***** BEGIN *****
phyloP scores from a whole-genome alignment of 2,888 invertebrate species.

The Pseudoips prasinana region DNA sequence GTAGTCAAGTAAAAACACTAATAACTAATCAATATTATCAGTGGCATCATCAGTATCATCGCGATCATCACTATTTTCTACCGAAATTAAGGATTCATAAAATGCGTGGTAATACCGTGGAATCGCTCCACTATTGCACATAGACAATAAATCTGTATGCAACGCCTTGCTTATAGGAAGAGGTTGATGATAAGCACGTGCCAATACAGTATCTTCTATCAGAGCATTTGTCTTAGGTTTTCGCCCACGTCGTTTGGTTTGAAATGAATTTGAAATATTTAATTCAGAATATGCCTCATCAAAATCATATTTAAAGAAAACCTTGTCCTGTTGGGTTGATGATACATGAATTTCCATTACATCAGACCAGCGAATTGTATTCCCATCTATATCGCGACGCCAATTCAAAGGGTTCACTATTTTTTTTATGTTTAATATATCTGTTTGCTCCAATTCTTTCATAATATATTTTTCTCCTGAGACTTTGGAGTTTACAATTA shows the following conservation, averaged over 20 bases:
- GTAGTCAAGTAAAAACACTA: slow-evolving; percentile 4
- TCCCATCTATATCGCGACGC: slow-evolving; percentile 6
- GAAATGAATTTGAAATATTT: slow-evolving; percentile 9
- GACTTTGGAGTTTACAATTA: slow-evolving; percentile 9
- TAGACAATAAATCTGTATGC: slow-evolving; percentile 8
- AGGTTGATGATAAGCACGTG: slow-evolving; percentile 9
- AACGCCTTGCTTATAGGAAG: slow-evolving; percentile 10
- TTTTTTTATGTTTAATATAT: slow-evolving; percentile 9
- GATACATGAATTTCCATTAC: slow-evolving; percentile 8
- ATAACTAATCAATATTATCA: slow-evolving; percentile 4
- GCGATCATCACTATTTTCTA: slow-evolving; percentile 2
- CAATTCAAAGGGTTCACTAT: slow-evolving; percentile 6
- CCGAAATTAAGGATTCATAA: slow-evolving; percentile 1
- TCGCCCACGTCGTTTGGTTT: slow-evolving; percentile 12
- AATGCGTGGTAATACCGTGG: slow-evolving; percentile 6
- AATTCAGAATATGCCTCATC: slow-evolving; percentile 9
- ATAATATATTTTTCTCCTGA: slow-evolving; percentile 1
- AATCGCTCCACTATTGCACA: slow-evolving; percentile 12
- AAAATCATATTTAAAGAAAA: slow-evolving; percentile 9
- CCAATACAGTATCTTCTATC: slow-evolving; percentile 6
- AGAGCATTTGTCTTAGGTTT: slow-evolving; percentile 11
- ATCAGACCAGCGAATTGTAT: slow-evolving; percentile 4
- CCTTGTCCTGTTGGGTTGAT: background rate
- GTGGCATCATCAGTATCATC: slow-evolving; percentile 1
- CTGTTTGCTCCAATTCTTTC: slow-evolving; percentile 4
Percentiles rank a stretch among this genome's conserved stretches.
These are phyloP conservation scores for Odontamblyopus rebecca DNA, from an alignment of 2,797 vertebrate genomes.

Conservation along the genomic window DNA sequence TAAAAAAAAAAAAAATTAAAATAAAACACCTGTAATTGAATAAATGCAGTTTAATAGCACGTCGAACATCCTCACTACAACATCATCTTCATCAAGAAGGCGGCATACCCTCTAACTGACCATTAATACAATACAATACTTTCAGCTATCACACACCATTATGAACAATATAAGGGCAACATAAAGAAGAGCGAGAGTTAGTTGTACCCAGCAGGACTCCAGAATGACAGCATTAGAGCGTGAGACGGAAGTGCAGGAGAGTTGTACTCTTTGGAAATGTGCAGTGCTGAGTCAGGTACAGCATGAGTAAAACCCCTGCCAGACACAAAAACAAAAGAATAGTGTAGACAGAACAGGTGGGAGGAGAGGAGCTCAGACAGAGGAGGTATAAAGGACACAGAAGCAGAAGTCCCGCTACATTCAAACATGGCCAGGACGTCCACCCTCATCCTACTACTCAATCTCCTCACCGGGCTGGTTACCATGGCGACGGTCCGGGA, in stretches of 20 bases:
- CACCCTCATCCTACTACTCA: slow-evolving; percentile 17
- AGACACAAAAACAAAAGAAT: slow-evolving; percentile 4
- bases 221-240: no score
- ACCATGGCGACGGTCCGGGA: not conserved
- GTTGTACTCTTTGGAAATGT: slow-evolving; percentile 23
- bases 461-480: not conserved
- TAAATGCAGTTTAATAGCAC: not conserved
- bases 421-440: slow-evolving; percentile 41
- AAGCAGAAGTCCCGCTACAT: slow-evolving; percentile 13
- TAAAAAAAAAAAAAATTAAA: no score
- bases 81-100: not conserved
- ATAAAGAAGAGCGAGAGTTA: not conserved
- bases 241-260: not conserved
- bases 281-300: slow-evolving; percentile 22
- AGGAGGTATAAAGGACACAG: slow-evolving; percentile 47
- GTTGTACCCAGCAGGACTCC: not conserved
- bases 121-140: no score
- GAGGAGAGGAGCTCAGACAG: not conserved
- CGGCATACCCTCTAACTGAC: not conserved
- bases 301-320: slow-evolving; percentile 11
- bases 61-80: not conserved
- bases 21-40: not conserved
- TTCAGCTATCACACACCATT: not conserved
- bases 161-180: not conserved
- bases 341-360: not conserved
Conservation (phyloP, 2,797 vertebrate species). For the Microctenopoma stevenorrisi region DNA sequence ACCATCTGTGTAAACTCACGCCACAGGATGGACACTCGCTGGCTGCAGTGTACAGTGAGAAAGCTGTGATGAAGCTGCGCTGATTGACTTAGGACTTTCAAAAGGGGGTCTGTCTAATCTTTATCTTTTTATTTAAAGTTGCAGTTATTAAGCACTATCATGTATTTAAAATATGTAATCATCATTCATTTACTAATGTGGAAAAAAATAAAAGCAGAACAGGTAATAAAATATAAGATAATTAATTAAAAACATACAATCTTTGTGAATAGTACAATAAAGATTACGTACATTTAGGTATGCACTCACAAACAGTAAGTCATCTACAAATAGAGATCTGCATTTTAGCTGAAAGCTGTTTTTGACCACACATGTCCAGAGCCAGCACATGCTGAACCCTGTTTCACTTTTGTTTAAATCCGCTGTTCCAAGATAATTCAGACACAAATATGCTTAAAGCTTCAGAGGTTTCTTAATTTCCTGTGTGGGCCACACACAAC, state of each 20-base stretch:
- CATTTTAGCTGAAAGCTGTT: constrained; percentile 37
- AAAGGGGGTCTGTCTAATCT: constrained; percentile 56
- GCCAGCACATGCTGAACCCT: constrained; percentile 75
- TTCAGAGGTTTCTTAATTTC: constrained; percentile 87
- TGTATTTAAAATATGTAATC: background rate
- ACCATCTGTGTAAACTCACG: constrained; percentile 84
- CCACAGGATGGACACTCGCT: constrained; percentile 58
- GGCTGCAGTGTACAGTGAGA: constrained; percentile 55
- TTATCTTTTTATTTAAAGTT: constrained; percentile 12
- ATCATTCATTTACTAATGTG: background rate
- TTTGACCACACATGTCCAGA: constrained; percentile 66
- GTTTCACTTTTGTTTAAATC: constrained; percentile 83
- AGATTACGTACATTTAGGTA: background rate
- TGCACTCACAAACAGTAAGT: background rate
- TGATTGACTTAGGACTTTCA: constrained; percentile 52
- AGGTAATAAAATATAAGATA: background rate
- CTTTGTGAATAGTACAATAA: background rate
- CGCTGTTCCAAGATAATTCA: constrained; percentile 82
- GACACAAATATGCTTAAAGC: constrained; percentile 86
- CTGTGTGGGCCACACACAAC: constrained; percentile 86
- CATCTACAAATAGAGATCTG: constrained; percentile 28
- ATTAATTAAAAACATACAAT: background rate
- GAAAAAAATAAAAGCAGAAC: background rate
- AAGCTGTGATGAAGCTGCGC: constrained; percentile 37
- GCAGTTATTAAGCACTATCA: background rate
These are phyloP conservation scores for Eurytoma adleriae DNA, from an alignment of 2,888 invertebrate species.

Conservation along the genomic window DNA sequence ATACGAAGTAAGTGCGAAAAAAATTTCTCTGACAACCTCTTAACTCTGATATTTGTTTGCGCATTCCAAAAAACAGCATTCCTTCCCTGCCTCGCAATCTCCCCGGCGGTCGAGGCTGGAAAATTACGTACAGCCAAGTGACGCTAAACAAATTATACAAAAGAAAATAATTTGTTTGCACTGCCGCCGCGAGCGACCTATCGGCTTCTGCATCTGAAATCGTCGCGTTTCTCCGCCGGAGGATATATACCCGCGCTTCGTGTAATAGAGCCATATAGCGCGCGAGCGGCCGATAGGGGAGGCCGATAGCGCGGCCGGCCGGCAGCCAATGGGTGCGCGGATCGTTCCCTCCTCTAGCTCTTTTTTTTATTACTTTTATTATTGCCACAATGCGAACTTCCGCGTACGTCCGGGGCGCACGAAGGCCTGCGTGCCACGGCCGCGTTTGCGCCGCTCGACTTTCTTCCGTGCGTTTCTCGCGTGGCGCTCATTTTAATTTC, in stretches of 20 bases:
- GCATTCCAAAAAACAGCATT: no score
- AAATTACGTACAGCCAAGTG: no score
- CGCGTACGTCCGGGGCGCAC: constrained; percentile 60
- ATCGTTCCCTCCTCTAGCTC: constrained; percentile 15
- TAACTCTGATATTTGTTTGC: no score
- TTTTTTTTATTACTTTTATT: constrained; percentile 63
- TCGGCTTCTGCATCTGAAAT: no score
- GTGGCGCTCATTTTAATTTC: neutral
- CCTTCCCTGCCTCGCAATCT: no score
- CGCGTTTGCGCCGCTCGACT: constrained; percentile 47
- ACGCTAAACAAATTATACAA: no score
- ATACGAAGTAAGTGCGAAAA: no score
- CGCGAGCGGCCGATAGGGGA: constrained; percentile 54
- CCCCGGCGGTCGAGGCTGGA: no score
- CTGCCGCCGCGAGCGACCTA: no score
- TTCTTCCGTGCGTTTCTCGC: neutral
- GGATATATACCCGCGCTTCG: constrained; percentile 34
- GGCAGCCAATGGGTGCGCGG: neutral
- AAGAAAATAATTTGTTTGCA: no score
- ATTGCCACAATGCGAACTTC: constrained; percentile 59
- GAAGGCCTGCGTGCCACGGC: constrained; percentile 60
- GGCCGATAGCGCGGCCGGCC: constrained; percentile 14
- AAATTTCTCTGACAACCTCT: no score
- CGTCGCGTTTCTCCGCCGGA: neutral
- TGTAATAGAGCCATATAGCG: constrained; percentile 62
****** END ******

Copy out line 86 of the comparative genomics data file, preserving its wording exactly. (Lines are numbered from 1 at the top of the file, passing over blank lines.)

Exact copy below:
- CGCGTACGTCCGGGGCGCAC: constrained; percentile 60